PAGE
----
Sarah Stewart Taylor (A Distant Grave) melds Irish history and contemporary concerns with a subplot about immigrant issues in The Drowning Sea, her third terrific novel featuring former Long Island homicide detective Maggie d'Arcy. The Drowning Sea finds Maggie contemplating a move to Dublin, Ireland, to join her boyfriend, Conor Kearney, which will uproot her 17-year-old daughter, Lilly. As a kind of test run, they spend the summer with Conor and his teenage son, Adrien, on Ross Head, a remote West Cork peninsula.
The quiet community is undergoing a resurgence as developers build mini-mansions and Rosscliffe House, a crumbling Anglo-Irish manor house, is converted into a luxury hotel. The community is polarized: just as many residents support the development as oppose the renovation. Newly discovered human remains are identified as construction worker Lukas Adamik, who disappeared a few months before. It had been assumed that Lukas, who was one of the Polish immigrants working in the area, had returned to his native country. Another death increases the residents' anxiety and xenophobia. Although she is no longer a police detective, Maggie begins a clandestine investigation, reaching out to Irish police colleagues.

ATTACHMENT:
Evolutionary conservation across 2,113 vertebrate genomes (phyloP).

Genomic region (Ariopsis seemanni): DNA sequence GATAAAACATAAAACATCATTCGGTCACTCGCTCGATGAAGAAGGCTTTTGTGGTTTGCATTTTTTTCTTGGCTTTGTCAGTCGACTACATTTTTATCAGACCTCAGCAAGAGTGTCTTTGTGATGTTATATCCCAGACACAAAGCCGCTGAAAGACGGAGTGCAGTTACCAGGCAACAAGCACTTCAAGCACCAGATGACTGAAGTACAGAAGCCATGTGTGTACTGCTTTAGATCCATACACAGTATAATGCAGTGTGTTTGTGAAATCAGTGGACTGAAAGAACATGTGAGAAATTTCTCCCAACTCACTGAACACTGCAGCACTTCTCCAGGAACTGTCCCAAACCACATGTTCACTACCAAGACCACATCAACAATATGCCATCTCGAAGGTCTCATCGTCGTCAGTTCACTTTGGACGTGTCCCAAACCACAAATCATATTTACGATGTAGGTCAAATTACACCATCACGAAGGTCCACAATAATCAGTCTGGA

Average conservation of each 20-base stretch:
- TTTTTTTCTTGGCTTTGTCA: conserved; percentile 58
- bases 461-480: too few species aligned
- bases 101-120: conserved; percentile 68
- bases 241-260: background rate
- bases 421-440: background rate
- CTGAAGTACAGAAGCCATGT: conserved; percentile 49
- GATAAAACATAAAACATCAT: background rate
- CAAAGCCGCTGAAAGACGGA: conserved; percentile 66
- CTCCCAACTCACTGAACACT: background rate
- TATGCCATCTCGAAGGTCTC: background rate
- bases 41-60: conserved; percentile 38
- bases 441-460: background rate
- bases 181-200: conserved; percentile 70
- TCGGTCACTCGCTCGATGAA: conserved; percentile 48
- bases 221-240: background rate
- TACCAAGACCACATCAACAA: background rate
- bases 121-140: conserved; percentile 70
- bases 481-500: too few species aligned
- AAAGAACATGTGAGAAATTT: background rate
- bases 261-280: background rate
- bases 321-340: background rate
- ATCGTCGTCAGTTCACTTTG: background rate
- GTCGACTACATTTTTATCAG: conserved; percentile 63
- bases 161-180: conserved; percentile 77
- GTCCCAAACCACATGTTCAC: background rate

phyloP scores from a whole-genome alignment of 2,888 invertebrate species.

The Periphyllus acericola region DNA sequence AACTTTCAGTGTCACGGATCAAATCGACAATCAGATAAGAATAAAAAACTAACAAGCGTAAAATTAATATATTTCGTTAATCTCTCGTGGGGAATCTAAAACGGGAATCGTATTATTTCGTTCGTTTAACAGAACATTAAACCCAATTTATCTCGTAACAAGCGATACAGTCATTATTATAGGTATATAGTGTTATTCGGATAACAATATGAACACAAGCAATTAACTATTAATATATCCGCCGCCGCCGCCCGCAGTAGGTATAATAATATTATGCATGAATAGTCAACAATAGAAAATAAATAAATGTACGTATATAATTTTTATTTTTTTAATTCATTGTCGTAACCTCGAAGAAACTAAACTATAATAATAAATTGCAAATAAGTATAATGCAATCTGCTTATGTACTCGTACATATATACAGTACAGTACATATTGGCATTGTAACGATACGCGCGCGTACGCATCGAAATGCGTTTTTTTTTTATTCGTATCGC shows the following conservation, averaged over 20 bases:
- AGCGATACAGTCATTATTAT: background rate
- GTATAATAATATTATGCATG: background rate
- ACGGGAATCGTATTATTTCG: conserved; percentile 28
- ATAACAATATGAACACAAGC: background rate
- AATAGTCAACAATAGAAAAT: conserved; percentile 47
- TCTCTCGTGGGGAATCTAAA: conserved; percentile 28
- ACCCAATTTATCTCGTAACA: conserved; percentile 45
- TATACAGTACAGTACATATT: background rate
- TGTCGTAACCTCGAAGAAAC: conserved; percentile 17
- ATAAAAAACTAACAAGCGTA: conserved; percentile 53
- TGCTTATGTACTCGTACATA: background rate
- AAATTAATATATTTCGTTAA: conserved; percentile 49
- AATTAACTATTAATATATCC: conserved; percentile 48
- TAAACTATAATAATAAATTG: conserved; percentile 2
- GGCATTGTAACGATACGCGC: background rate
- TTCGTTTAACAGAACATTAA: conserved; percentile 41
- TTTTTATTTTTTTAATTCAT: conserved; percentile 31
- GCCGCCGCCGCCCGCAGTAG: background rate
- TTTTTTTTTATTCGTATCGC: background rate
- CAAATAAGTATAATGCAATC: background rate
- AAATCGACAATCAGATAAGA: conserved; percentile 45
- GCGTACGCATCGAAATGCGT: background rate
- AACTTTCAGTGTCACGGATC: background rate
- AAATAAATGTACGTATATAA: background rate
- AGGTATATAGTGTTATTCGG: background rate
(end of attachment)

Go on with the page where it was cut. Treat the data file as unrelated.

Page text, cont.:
Taylor creates a full portrait of the appealing Maggie and her family, reveling in her characters' intelligence and emotional landscapes, while balancing domestic scenes with a police investigation. By exploring the Irish community and its history as related to Rosscliffe House, Taylor gives readers a vivid, enthralling look at Ireland. These are characters that readers will want to revisit. --Oline H. Cogdill, freelance reviewer